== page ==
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Before the temple of Demeter at Eleusis. On the steps of the great altar is seated Aethra. Around her, in the garb of suppliants, is the Chorus of Argive mothers. Adrastus lies on the ground before the altar, crushed in abject grief. The children of the slain chieftains stand nearby. Around the altar are the attendants of the goddess.

Aethra
Demeter, guardian of this Eleusinian land, and you servants of the goddess who attend her shrine, grant happiness to me and my son Theseus, to the city of Athens and the country of Pittheus, [5] where my father reared me, Aethra, in a happy home, and gave me in marriage to Aegeus, Pandion's son, according to the oracle of Loxias. This prayer I make, when I behold these aged women, who, leaving their homes in Argos, [10] now throw themselves with suppliant branches at my knees in their terrible trouble; for around the gates of Cadmus they have lost their seven noble sons, whom Adrastus, king of Argos, once led there, [15] eager to secure for exiled Polyneices, his son-in-law, a share in the heritage of Oedipus; so now their mothers would bury in the grave the dead, whom the spear has slain, but the victors prevent them and will not allow them to take up the corpses, holding the laws of the gods in no honor. [20] Here lies Adrastus on the ground with streaming eyes, sharing with them the burden of their prayer to me, and bemoaning the havoc of the sword and the sorry fate of the warriors whom he led from their homes. And he urges me to use entreaty to persuade my son [25] to take up the dead and help to bury them, either by winning words or force of arms, laying on my son and on Athens this task alone. Now it happened that I had left my house and come to offer sacrifice on behalf of the earth's crop [30] at this shrine, where first the fruitful corn showed its bristling shocks above the soil. And here at the holy altars of the two goddesses, Demeter and the Maiden, I wait, holding these sprays of foliage, a bond that does not bind, in compassion for [35] these childless mothers, gray with age, and in reverence for the sacred garlands. My herald has gone to the city, to call Theseus here, so that he may rid the land of that which grieves them, or loose these suppliant bonds, [40] with pious observance of the gods' will; for women should in all cases invoke the aid of men, women that are discreet.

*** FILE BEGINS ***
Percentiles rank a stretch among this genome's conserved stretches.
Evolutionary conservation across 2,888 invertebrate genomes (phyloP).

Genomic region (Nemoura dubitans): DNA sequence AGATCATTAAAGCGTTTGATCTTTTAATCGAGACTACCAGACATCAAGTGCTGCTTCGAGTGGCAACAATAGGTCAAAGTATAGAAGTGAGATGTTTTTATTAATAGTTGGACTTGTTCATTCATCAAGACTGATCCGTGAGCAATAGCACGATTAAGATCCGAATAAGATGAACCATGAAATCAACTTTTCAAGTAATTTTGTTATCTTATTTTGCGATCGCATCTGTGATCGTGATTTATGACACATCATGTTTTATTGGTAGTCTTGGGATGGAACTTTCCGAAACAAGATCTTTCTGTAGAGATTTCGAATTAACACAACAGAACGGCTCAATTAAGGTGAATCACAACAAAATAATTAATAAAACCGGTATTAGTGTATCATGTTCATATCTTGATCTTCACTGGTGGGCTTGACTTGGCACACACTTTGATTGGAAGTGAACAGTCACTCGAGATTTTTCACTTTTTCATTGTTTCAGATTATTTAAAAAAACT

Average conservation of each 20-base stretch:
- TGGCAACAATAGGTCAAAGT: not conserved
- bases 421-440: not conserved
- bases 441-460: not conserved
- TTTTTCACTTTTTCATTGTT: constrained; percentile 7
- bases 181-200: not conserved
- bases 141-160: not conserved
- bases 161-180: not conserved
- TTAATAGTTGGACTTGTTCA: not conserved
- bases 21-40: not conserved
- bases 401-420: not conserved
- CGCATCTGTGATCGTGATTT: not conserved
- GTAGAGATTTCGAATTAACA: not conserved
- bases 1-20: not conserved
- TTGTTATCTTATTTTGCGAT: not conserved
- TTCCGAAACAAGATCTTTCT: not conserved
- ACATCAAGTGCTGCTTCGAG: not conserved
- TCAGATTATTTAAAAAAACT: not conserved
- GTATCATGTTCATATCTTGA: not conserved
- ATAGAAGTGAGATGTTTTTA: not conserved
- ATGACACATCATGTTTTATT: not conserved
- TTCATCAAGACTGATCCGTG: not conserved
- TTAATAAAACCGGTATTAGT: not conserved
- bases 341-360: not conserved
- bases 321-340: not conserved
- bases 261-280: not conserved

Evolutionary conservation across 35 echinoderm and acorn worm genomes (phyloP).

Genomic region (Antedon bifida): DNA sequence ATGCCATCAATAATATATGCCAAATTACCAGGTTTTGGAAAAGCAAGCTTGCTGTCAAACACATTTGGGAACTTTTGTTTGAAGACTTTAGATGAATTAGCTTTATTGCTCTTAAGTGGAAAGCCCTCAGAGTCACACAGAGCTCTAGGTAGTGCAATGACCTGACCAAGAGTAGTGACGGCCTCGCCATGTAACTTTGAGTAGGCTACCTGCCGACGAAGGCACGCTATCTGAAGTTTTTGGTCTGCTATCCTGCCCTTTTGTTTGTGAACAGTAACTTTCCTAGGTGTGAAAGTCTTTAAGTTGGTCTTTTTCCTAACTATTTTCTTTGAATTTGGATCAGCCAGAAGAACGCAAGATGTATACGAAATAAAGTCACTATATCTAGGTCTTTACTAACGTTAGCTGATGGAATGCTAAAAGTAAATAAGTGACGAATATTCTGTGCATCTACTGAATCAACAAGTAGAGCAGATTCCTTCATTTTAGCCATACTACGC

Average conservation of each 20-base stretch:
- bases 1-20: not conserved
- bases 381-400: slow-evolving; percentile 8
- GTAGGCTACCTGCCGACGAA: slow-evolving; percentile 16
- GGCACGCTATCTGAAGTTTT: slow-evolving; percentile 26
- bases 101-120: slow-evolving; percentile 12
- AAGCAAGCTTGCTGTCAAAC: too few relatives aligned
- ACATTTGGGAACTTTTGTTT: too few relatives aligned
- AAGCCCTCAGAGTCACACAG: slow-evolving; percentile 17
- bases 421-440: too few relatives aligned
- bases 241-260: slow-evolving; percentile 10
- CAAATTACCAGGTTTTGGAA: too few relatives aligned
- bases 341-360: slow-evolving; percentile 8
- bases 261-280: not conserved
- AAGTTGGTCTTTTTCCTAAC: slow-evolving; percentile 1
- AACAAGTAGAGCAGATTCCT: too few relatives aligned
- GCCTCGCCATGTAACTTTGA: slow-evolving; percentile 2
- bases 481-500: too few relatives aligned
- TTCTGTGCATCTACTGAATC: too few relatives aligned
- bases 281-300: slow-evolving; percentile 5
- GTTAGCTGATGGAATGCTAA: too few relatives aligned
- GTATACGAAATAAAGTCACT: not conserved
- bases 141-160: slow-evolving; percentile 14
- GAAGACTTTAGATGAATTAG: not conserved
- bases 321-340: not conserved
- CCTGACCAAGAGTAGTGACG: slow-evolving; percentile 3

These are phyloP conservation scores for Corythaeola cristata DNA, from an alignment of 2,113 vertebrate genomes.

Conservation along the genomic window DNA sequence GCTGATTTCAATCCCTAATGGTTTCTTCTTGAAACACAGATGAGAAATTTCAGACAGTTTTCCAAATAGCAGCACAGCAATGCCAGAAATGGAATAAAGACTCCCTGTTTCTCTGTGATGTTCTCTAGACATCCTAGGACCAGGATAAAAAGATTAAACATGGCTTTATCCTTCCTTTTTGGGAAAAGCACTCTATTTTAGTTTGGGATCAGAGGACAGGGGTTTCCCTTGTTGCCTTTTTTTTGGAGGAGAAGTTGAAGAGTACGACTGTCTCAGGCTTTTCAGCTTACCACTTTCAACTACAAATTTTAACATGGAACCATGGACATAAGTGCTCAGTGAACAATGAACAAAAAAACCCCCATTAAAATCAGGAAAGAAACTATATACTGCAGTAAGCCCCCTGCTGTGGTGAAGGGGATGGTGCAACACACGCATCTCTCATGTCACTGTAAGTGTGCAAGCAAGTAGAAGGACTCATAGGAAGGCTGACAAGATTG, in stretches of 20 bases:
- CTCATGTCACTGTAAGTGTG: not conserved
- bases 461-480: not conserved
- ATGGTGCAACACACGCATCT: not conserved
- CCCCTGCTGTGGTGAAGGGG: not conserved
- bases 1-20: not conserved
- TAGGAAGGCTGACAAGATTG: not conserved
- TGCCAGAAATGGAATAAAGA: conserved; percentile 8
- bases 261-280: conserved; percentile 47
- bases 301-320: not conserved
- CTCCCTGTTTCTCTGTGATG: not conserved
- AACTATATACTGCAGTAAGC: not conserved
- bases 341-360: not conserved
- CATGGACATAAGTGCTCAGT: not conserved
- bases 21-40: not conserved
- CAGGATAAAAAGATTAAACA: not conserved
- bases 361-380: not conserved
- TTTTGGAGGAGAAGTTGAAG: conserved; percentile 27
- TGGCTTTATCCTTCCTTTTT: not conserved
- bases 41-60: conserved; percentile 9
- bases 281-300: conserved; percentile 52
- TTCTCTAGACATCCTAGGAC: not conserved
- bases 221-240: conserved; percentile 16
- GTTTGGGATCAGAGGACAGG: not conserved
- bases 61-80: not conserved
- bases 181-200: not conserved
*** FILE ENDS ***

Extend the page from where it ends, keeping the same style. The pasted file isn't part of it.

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hide References (5 total)
  • Commentary references to this page (1):
    • Sir Richard C. Jebb, Commentary on Sophocles: Oedipus at Colonus, 261
  • Cross-references in notes to this page (3):
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